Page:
The president has been using the refrain“Change is . . . ” to catalogue a list of actions — including rescuing the auto industry, enacting health-care reform and ending the war in Iraq — he hopes will increase his reelection chances.
“We’ve begun to see what change looks like,” Obama told hundreds of supporters in Chicago last week.
At the same time, he has rolled out a series of initiatives intended to emphasize his determination to fight on behalf of ordinary Americans as the administration struggles to restore public confidence in the economic recovery.
Over 11 days this month, Obama installed his choice to head a consumer financial watchdog agency despite Republican opposition; called for tax breaks for businesses that return jobs from overseas; and asked Congress to give him broad power to restructure government agencies.
On the surface, the initiatives appeared to have little in common, except that Obama tied them together as victories for the little guy — a family that nearly lost its home in the stock market crash, factory workers looking for jobs; small-business owners trying to break through the federal bureaucracy.
“The competition for new jobs, for businesses, for middle-class security — that’s a race I know we can win,” Obama said. “But America is not going to win if we give in to those who think that we can only respond to our challenges with the same tired, old tune — just hand out more tax cuts to folks who don’t need them and weren’t even asking for them, let companies do whatever they want, hope that prosperity somehow trickles down on everybody else’s head. It doesn’t work.”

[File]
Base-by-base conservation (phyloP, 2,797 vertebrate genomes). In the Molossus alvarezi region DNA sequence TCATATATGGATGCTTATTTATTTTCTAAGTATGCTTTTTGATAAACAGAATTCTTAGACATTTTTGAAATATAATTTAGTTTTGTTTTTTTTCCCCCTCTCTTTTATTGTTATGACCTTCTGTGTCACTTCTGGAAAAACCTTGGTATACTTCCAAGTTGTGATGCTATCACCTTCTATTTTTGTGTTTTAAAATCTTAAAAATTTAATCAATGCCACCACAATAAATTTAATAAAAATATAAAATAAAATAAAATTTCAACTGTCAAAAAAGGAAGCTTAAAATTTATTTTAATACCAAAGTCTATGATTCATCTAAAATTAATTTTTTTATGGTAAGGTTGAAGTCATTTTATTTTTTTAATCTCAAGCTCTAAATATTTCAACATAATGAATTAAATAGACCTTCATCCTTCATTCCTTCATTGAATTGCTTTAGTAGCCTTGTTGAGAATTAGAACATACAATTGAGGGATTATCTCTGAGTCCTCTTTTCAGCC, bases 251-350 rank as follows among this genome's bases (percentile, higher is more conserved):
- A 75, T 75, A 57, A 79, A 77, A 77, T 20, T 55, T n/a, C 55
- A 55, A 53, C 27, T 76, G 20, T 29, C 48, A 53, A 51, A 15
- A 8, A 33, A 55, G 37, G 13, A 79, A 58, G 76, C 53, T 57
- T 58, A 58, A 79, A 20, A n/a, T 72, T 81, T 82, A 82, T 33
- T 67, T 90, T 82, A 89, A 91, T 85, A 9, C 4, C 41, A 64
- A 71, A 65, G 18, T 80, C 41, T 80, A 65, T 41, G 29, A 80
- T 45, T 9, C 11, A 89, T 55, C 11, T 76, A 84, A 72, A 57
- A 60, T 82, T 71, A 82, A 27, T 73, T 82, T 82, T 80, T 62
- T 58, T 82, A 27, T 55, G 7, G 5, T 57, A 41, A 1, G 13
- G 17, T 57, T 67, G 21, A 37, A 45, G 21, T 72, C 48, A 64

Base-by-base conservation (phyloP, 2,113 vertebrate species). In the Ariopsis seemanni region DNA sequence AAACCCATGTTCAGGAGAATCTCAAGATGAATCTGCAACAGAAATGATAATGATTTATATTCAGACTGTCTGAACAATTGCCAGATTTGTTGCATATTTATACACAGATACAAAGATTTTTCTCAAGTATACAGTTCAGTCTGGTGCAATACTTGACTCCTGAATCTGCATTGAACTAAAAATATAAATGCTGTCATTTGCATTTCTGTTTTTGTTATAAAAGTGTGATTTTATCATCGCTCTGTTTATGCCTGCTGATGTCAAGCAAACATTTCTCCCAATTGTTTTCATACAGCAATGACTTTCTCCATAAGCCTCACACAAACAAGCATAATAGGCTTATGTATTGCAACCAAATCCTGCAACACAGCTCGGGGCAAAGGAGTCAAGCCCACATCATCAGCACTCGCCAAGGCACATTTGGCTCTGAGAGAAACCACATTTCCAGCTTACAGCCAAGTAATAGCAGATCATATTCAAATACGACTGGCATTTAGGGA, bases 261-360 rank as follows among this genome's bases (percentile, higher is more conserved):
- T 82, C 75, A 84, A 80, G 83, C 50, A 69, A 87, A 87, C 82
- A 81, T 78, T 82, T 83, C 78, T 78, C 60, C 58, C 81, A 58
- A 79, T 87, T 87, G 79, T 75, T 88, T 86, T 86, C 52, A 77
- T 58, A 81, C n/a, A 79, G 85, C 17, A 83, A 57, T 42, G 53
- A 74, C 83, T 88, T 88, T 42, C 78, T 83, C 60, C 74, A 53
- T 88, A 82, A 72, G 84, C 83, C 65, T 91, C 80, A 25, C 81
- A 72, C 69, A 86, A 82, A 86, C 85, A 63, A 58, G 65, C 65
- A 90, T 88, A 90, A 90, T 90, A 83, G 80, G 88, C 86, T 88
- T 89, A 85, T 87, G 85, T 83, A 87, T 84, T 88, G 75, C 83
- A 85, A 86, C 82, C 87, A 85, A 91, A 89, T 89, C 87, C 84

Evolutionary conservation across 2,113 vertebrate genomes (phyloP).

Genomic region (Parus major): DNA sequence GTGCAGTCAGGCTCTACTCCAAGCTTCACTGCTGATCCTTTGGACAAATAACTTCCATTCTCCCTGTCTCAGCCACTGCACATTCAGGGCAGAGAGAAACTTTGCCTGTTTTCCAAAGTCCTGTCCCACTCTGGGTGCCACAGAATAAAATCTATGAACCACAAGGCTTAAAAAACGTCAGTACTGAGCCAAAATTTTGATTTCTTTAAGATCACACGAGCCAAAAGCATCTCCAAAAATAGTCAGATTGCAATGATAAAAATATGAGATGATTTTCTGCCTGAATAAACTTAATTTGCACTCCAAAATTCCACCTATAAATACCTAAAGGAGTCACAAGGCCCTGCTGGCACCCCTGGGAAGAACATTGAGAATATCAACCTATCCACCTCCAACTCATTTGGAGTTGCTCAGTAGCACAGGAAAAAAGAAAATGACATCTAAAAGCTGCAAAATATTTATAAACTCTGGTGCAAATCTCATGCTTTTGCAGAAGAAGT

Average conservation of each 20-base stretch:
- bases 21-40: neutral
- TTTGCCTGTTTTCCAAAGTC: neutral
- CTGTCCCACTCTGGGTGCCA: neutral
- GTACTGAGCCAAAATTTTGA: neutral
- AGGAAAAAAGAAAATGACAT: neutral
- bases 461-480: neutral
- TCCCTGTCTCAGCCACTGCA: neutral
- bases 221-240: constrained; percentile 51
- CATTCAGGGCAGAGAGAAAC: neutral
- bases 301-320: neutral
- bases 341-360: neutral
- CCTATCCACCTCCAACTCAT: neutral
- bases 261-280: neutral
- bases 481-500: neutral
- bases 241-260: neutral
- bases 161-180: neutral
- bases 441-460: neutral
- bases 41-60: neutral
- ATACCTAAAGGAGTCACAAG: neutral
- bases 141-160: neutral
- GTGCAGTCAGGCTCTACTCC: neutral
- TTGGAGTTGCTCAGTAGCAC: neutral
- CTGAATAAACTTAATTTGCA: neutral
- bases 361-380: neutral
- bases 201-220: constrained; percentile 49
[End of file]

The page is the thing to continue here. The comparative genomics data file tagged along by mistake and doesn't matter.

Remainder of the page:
White House aides said the president’s national address before Congress next Tuesday will draw heavily on the themes he laid out last month in Osawatomie, Kan., where he tried to channel Theodore Roosevelt’s urgent middle-class populism of a century ago and warned of a growing income inequality gap.
Gone is Obama’s lofty 2011 State of the Union call to “win the future” through long-term infrastructure investments, replaced by the more tangible set of “we can’t wait” executive actions to jump-start the economy that he has taken without congressional approval.
The president’s two-tiered strategy — demonstrating progress while assuring audiences that there is much more to come — aims to neutralize his biggest vulnerabilities: the sluggish economy and stubbornly high unemployment rate of 8.5 percent.
Although there have been modest upticks in job creation in recent months, the White House has been cautious about appearing too upbeat, mindful of Republican critics that link the economic recovery to what they call Obama’s failed policies.